What is the Biblical Form of Church Government?

Posted by Dr. John Bergsma on 02.25.11

During my years of training to become a Calvinist pastor, the issue of church polity was quite a live one.  Calvinists themselves do not agree on what is the “biblical model” for church government.  Presbyterian, Reformed, and Congregational denominations share a Calvinist doctrinal heritage but different governing structures.  There was more or less a consensus that the New Testament was unclear about the manner in which church leaders should be selected and what their roles were.

It may be true that the New Testament leaves much unsaid about the role of church leaders, but I don’t think it is as unclear as we thought it was.  Rather, I think that what was clear was not seen by us, because it was unacceptable and unworkable for us.

I’m convinced that the New Testament shows a top-down Church governing structure in which each generation of leaders appoints the next, tracing back to the apostles.  In other words, apostolic succession.

The principle of apostolic succession is that the leadership of the Church, by which we mean primarily, but not only, the bishops, were appointed by the previous generation of leaders, and they in turn by a previous generation, all the way back to the apostles, who appointed the Church’s first generation of leaders during their own lifetimes.  Thus, the bishops are successors of the apostles in the sense that they fulfill the apostles’ role, which is one of leadership or oversight (episkope in Greek).

We see this pattern in Acts.

Acts 1:12-26, the replacement of Judas by Matthias, is significant.  It does not prove apostolic succession.  But it demonstrates two important points: (1) The apostles had a role or office, which did not necessarily cease with their death, (2) this role is described, among other things, as an episkopen, an “oversight” (“his office [espiskopen] let another take”, Acts 1:20 rsv).  Calling the apostles’ role an episkopen shows the connection between the apostles and the later leaders of the Church, who are frequently called episkopoi (in English, “bishops”: Acts 2:28; Phil 1:1; 1 Tim 3:2; Titus 1:7).

In Acts 1, the church is growing already (120 people, Acts 1:15) and the apostles are short on leadership, because they are missing Judas.  So he is replaced by Matthias.  The apostles are back up to full strength of numbers.

In the beginning of the Church, they are able to perform all the roles of leadership, but this quickly becomes too much.  They appoint more leaders (Acts 6:3), by the laying on of hands (Acts 6:60), to share the burden with them.

Later yet, the Church is going to spread all over the Mediterranean, to places the apostles cannot get to easily.  Then, the apostles appoint other men to share in the “oversight” (episkopen).  These men are called presbuteroi, “elders”, from which we get the English word “priest”: see Acts 14:23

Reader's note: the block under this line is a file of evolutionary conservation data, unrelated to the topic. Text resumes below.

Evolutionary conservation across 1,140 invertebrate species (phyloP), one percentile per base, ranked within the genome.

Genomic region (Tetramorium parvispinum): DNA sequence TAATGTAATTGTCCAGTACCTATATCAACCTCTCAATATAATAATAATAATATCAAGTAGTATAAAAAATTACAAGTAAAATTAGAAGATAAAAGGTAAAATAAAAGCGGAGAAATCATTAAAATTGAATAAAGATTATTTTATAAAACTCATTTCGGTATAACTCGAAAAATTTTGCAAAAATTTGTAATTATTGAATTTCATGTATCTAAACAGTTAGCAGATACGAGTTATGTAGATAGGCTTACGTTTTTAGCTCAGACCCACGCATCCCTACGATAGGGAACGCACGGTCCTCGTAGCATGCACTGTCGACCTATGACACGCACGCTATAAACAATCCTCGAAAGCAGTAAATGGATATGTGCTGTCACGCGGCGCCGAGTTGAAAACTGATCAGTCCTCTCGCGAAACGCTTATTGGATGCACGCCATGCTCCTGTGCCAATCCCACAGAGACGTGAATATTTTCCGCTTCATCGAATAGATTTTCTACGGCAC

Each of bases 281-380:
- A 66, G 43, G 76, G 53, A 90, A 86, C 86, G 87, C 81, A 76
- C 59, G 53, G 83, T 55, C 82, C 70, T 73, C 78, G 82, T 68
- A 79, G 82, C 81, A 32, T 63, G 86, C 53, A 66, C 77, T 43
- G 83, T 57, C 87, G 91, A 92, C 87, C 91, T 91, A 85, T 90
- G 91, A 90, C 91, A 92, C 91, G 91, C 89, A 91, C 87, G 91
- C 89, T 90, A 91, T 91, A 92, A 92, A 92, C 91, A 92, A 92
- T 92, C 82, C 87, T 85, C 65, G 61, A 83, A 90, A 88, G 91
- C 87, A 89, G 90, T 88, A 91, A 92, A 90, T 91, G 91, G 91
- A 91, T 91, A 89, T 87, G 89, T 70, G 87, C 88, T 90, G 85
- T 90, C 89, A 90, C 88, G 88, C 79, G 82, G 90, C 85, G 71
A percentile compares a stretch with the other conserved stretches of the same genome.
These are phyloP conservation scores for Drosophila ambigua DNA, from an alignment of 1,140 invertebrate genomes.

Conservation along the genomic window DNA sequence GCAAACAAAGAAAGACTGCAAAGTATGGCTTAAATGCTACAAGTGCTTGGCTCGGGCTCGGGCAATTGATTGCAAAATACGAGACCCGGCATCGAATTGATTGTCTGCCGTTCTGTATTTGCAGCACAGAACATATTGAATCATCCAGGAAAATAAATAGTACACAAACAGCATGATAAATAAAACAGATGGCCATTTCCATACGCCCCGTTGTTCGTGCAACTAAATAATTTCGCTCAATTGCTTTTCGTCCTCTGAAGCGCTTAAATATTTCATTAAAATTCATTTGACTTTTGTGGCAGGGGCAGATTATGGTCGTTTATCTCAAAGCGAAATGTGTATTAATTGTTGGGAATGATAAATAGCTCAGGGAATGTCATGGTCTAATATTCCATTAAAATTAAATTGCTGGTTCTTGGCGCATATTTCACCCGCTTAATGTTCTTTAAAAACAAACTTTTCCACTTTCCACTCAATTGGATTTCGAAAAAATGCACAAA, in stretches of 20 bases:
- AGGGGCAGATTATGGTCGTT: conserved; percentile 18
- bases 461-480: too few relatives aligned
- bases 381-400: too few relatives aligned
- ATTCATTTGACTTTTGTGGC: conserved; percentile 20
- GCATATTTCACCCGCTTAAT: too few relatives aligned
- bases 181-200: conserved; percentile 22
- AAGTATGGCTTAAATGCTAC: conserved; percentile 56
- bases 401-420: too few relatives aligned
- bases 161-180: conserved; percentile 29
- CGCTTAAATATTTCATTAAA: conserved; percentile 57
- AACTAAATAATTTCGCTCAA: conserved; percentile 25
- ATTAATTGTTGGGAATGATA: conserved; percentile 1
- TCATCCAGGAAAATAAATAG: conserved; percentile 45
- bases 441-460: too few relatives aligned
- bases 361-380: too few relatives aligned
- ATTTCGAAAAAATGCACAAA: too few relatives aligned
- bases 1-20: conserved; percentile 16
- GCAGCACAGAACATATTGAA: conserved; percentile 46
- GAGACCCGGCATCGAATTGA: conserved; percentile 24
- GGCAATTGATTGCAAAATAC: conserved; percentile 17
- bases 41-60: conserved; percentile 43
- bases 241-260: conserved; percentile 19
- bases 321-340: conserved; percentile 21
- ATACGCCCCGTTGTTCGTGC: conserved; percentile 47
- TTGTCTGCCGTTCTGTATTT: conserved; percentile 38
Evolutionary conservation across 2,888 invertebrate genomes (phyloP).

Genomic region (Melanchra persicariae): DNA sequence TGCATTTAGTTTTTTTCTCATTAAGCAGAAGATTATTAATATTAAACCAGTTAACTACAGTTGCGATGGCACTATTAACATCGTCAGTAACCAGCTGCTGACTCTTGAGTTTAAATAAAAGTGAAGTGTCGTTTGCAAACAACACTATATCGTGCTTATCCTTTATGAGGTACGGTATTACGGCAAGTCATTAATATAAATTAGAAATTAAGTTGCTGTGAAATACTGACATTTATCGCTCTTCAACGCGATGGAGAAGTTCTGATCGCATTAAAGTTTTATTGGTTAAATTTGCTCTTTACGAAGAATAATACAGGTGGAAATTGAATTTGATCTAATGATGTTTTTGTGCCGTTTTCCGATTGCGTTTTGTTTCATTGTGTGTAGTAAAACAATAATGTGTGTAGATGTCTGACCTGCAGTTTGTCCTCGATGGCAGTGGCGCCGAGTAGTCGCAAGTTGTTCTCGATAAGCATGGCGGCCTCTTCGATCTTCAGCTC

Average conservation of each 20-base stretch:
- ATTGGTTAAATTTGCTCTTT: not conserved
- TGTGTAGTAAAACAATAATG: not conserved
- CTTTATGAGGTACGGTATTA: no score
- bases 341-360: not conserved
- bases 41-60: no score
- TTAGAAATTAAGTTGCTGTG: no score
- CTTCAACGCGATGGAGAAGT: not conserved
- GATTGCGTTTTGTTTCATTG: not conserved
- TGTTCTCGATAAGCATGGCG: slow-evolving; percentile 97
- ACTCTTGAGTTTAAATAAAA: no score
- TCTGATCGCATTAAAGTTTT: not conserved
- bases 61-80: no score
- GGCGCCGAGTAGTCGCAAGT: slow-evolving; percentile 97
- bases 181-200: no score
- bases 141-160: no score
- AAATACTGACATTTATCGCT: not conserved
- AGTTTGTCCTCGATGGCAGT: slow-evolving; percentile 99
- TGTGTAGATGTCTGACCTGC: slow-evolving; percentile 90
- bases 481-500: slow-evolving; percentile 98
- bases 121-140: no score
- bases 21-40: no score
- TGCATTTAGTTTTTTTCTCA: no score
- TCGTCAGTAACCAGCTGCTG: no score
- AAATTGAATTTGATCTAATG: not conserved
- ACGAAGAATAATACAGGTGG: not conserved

In the beginning there is no distinction between presbuteroi and episkopoi: compare Acts 20:17 and 20:28.  Later, these roles will be differentiated.  It is like tissue in an unborn baby: at first the organs are one lump of cells, but they differentiate into different organs in time.  In a similar way, the apostles had the role of bishop, priest, and deacon all wrapped in one, but these roles differentiate in time.  All clergy share in Holy Orders and at least partially in apostolic succession, since they fulfill roles of leadership originally held by the apostles.

The leadership of the early Church was always appointed by the apostles, not elected.  This pattern holds in Acts and also the Pastoral Epistles (see Titus 1:5).  Even in exceptional cases, like Paul, who is made an apostle directly by Jesus, such a person goes to the apostles to receive confirmation (see Acts 9:27; Gal 1:18; 2:1-2, 9). If you ponder this principle of appointing leaders, you will see that it is a top-down structure, and it implies apostolic succession: all the church’s leaders, if legitimate, ought to be able to trace their appointment to the apostles, handed on in succession.

Look at Titus 1:5.  Titus is Paul’s representative, his “child in faith” (1:4).  Paul tells Titus to appoint presbuteroi and episkopoi (elders/priests and bishops, 1:5, 7) for Crete in every town.  Appointing such people was something Paul used to do personally [Acts 14:23].  Now he’s passing the authority on to Titus.  This shows us apostolic succession.

Look at Acts 20:28-37.  Paul knows he is being taken away from the Church of Ephesus.  He will no longer be able to lead them, due to imprisonment and ultimately death (20:29, 38).  He passes them the torch of episkopen to them (20:28).  Again, this shows us apostolic succession.  The elders/overseers (in our usual terminology, priests/bishops) will guide the Church in Paul’s absence.

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